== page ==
Way back in March I wrote about a visit to New Aberdour Beach and said that it would be a great place to take the grandchildren.   Well this week we managed to make an expedition there with Flora who lives in London and who is staying with us for a couple of weeks just now.


There are lots of rock pools at low tide

There is so much to do there:  rock pools to paddle in, interesting bits and pieces to pick up on the beach, and of course the mysterious cave to explore.   When all that is done, there is always the pleasure of throwing stones into the water or crawling like a turtle along the shingle.


Flora found this crab


Flora liked the sea cave – or is it an arch?



In the mysterious depths of the cave.


See, no hands!



There is something satisfying about throwing stones into the sea.

I am sure this will not be our last visit to New Aberdour Beach.

You can see more of my pictures of New Aberdour Beach on Flickr [CLICK HERE]

More sunny pictures

After a long break I am now back to the Blog.   I thought it would be good to pick up the theme of my last post and share a couple of different sun pictures.   I have been on holiday in Menorca, enjoying the warm weather.  But when i returned to Hatton I discovered it has been nearly as hot here!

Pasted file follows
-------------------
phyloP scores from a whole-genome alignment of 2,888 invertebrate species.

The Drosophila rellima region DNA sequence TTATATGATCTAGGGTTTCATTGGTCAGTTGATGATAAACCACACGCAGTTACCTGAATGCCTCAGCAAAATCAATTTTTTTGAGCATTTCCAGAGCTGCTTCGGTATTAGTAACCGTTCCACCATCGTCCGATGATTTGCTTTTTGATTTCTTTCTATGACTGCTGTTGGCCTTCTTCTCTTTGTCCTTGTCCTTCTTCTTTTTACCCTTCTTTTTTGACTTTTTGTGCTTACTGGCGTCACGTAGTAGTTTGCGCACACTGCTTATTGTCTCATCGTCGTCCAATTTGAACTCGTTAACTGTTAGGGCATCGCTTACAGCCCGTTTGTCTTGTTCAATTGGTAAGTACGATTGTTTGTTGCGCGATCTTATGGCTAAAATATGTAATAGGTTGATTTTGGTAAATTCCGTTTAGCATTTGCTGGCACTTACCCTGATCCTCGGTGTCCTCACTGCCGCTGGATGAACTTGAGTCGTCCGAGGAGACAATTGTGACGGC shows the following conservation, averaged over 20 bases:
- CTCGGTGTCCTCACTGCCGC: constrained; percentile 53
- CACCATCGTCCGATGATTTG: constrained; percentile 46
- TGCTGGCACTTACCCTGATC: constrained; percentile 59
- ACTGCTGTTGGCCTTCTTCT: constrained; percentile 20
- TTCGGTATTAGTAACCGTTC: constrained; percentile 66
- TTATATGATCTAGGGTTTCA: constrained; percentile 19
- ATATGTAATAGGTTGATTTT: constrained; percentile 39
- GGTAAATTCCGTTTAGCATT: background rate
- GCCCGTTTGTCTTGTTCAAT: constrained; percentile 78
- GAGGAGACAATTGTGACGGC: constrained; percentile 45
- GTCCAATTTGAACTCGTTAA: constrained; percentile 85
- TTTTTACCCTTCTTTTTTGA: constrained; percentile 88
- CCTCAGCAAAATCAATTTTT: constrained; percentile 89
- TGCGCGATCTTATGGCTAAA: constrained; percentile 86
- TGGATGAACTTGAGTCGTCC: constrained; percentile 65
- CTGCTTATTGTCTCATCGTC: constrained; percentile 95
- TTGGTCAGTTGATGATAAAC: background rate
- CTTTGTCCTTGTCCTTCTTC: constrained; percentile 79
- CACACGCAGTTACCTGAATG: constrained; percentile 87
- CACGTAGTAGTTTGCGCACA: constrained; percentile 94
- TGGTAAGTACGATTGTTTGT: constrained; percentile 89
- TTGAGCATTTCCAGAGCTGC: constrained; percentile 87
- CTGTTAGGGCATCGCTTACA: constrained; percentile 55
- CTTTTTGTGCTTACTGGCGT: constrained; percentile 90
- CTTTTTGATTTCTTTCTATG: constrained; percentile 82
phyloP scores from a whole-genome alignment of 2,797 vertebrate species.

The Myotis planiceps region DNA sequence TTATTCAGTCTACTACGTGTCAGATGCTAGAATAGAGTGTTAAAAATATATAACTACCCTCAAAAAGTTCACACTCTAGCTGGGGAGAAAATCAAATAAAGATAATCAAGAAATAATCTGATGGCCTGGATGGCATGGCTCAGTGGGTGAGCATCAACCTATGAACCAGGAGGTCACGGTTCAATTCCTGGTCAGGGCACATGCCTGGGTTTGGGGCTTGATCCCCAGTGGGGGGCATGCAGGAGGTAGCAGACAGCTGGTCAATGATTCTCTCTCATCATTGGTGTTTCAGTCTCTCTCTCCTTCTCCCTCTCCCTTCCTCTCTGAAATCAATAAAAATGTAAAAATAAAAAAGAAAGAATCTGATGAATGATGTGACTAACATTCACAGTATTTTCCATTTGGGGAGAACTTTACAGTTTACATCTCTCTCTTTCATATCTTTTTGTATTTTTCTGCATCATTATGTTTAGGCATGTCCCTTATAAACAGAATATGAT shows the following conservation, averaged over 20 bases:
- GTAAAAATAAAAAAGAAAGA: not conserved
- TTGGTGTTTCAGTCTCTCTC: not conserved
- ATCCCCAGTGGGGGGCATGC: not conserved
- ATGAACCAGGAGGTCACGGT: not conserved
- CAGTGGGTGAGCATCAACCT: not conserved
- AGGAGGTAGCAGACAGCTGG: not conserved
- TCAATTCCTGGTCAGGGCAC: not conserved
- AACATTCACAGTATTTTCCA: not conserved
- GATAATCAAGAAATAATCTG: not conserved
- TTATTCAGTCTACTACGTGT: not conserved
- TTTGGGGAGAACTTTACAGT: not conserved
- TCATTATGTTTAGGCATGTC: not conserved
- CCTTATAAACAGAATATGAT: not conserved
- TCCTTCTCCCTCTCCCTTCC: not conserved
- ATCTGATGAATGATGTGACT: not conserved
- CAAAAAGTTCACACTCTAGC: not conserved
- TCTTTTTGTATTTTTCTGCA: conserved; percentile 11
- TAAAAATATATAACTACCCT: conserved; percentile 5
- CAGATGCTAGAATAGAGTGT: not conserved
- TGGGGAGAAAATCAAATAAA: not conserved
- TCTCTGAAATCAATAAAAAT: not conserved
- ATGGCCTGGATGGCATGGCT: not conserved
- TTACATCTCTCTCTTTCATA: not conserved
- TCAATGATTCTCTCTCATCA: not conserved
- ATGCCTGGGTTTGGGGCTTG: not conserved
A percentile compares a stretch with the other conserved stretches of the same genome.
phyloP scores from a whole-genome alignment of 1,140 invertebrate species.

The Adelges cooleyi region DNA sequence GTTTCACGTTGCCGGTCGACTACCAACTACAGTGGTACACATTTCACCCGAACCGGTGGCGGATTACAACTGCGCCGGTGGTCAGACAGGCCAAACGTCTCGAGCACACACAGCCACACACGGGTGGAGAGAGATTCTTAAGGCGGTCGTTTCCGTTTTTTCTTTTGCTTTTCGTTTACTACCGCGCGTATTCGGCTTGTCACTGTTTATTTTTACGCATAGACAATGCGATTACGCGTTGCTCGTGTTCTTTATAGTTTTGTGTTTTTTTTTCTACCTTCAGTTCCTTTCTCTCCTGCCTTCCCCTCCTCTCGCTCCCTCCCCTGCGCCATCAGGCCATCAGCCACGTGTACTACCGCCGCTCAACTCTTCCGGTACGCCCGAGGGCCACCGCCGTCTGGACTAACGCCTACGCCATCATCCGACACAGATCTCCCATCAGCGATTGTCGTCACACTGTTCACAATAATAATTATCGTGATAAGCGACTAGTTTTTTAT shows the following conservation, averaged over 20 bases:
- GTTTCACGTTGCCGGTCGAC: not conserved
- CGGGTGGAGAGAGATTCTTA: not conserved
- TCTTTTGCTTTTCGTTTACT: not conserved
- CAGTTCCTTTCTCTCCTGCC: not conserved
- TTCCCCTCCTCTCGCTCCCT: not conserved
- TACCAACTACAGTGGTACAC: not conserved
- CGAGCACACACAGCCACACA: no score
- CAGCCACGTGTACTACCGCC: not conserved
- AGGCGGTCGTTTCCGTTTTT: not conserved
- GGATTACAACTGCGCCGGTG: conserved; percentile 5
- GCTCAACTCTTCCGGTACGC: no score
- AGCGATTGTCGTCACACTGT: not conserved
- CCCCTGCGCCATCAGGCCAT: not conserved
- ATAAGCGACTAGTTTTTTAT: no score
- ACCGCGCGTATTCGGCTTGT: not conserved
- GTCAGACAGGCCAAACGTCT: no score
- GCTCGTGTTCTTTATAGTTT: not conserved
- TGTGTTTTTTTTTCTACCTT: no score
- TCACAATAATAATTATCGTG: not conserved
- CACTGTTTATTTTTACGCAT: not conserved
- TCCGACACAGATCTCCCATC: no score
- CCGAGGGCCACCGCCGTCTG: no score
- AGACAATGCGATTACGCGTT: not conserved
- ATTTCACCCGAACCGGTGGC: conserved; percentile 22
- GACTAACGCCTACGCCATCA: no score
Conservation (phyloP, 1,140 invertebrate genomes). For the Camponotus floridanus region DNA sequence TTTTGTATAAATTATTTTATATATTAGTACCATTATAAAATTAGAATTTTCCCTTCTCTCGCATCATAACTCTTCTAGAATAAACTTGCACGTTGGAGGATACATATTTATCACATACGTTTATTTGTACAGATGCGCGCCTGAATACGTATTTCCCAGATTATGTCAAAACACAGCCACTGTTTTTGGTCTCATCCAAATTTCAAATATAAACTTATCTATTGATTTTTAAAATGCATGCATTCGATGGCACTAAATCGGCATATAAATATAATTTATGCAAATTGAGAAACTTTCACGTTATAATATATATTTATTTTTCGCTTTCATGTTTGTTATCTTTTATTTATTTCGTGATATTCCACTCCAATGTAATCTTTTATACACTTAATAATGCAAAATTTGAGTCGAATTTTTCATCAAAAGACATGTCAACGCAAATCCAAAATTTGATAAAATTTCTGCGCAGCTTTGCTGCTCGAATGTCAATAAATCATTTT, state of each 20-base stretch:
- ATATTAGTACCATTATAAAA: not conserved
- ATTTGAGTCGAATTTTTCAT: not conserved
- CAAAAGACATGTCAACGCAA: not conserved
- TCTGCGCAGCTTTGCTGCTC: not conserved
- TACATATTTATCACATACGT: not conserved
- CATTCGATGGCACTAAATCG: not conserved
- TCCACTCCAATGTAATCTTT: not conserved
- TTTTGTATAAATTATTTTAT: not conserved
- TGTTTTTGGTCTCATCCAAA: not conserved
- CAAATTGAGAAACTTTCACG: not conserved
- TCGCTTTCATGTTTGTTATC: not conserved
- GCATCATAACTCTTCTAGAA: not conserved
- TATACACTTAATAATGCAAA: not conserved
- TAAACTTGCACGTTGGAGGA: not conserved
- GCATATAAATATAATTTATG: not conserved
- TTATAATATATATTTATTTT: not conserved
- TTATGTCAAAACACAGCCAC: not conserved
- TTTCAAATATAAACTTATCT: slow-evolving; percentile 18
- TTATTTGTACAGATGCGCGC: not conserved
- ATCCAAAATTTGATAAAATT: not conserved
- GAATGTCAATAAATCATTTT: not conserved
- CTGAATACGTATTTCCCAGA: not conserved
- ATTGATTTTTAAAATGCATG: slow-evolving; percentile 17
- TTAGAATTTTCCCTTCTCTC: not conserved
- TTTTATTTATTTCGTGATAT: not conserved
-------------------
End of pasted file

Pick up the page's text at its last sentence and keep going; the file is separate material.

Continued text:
Sunset in Menorca

My first picture is of a sun set over the ROC Oasis park where we were staying.  As we waiting for the Mini Disco to begin (for the grandchildren, not me!) I took this picture of the sun setting over Menorca.


Misty sunrise in Westmorland

On our way back home to Hatton we stopped overnight in the Westmorland Hotel, at the Tebay Services on the M6, a favourtive stopping place for us.  The hotel is comfotable and friendly and Lily the dog is welcome too.   But our stop in July saw the end of the fine weather.   The view of the sunrise from our bedroom window gives another dimension to sunrise – picturesque, nevertheless.

And on a pre-breakfast dog walk in the hotel grounds I spied this spiders web.  It does not have to be good weather to get interesting pictures.